Herman Feil, Inc. v. Design Center of Los Angeles (1988)Annotate this Case
HERMAN FEIL, INC., Plaintiff and Respondent, v. DESIGN CENTER OF LOS ANGELES et al., Defendants and Appellants
(Opinion by Hanson (Thaxton), J., with Spencer, P. J., and Ortega, J., concurring.) [204 Cal. App. 3d 1407]
Valensi, Rose & Magaram, Philip J. Ganz, Jr., Michael L. Thornburg and Nancy N. Potter for Defendants and Appellants.
Gelfand & Hinojosa, Marvin Gelfand and Steven Glaser for Plaintiff and Respondent.
HANSON (Thaxton), J.
Petition to confirm an arbitration award (Code of Civ. Proc., § 1285). Petitioner, The Design Center of Los Angeles (hereinafter Design Center) sought confirmation of an arbitration award of $256,489 against respondent Herman Feil, Inc. The arbitrator had awarded $156,863 in general damages to Design Center for Feil's breach of a lease, $87,500 for attorney fees and $12,126 for costs.
Respondent opposed the petition and sought to vacate the arbitration award, contending that its claim of fraud in the inducement of the arbitration provision in the lease should have been determined judicially prior to arbitration but was not, and further argued that the arbitrator failed to determine all of the issues submitted at the arbitration. After hearing respondent's oral argument, the trial court took the matter under submission, [204 Cal. App. 3d 1410] and then granted respondent's petition to vacate the arbitration award while denying Design Center's petition for confirmation. Petitioner sought reconsideration; after hearing, reconsideration was denied.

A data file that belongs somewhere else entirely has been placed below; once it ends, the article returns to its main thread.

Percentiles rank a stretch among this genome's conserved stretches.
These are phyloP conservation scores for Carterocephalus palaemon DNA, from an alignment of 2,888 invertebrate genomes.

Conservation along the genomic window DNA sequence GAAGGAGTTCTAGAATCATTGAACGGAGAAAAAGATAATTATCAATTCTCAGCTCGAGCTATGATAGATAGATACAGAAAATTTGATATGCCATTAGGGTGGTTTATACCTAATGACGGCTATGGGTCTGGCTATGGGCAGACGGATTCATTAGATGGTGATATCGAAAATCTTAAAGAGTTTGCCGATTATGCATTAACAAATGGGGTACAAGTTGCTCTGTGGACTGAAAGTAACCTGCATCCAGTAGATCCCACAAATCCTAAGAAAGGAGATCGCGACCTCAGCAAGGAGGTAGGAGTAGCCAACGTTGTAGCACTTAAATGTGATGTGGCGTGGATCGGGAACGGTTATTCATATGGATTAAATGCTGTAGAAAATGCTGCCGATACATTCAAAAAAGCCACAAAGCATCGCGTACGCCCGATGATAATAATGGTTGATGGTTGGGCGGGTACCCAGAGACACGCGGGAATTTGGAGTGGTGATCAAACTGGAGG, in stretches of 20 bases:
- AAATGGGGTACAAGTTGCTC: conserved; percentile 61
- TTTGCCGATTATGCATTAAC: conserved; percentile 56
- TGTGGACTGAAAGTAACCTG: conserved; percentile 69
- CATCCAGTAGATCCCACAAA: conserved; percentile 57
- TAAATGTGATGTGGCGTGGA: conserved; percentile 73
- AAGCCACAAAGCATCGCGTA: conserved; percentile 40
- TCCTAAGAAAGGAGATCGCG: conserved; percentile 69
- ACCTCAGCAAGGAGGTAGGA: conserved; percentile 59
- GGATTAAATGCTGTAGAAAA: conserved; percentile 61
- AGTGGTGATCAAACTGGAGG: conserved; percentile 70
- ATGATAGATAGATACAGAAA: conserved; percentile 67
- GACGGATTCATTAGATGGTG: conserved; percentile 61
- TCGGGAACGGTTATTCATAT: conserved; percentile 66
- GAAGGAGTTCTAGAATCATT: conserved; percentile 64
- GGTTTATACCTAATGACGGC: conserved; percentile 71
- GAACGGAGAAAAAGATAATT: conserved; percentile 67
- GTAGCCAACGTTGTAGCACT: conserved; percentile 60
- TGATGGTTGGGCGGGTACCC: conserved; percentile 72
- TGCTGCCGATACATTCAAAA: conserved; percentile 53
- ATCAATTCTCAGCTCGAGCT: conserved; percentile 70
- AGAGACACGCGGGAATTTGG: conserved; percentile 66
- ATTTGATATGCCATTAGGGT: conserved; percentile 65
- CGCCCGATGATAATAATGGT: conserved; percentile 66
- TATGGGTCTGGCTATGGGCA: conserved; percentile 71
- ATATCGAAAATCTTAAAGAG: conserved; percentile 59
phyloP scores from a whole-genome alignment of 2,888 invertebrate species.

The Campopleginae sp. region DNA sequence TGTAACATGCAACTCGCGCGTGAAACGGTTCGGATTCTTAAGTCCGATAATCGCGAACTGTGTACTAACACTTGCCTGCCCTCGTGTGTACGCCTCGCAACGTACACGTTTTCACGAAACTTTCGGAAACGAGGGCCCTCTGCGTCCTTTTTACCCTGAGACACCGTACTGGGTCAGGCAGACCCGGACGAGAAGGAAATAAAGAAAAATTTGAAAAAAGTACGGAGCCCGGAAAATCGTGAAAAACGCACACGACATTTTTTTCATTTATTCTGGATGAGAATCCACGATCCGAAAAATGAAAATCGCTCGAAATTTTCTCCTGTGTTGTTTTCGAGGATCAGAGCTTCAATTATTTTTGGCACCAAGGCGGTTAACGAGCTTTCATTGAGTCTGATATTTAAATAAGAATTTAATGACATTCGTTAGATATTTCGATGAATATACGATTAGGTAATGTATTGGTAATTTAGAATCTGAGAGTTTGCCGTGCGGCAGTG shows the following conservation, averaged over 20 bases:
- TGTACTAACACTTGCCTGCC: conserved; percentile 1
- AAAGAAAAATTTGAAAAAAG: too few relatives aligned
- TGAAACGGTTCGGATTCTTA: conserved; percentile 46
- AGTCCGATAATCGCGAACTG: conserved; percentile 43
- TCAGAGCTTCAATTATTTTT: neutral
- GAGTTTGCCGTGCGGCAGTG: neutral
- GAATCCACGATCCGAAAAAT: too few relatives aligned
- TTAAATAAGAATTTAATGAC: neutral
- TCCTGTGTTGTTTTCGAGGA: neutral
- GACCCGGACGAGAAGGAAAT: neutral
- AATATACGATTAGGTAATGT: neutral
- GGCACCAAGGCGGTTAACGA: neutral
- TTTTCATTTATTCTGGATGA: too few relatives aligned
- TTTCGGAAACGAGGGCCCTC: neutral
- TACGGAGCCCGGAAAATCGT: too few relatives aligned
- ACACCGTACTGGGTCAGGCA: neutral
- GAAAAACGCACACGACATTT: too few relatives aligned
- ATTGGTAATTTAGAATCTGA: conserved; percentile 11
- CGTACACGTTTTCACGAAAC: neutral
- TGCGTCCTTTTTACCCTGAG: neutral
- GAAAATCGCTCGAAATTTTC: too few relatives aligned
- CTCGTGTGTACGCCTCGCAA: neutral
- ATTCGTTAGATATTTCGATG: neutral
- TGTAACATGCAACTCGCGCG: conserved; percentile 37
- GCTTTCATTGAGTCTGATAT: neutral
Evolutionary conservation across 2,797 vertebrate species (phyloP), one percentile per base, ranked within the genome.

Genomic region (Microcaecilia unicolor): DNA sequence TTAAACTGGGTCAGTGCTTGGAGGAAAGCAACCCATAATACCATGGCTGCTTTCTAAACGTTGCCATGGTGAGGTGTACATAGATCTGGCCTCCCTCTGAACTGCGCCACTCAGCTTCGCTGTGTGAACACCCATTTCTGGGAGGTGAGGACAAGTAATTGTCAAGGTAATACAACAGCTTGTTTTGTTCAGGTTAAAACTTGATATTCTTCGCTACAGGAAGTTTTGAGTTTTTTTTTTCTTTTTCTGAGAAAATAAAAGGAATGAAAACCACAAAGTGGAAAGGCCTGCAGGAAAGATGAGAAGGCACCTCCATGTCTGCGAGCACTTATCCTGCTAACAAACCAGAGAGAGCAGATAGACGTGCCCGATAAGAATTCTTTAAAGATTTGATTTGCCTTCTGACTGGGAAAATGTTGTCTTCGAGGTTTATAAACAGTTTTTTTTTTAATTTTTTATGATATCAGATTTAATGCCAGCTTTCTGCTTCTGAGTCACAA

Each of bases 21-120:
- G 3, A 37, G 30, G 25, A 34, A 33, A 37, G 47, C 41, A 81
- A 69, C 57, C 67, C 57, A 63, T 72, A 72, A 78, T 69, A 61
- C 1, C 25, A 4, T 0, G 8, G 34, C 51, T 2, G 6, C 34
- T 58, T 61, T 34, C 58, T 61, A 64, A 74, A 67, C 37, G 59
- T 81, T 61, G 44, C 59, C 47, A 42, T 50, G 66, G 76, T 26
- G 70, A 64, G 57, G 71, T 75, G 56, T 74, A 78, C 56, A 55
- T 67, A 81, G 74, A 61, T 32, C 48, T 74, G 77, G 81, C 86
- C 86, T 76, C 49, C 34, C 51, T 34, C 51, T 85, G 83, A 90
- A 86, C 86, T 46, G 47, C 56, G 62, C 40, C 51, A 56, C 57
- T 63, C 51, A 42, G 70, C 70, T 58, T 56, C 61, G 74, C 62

Petitioner appealed to this court. The parties elected to proceed by appendices in lieu of a clerk's transcript, as permitted by California Rules of Court, rule 5.1. Petitioner's appendix, unfortunately, did not comply with rule 5.1 in that it failed to include either the notice of appeal (a jurisdictional document) or the notice to elect to proceed by rule 5.1. Respondent on appeal did not file any appendix.
Rule 5.1 provides that monetary sanctions may be imposed for presenting this court with an inadequate appendix (subd. (i)(2)). However, in view of respondent's failure to file its own appendix, or direct the attention of this court to the inadequacy in petitioner's appendix, this court sent for and took judicial notice of the superior court file in this case. That file showed that the appeal was taken from the trial court's dismissal of the petition to confirm the award and its denial of reconsideration, appealable orders, and that the appeal was timely, pursuant to California Rules of Court. We therefore proceed to determine the appeal on the merits.
Factual and Procedural History
Our summary of this litigation is derived from the entire record before us, including the report of evidence taken at the arbitration hearing (11 volumes), lodged with the clerk of this court.
Respondent Feil is a furniture wholesaler and representative for the Bassett Furniture Company. It is jointly owned by Melvin Kaufman and Robert Irish. In late 1981, Feil began negotiations with Design Center's leasing agent, Carleton, for space at the Design Center. After several meetings, Carleton sent Feil a copy of what was referred to as the "DC-I" lease, the lease then governing the rights and responsibilities of the Design Center and its lessees.
The DC-I lease was examined by Feil and sent on to its counsel for review. Feil's counsel approved it as "a standard lease form." The lease did not include an arbitration clause; paragraph 28 of the lease included an attorney fees provision. However, Feil never executed DC-I.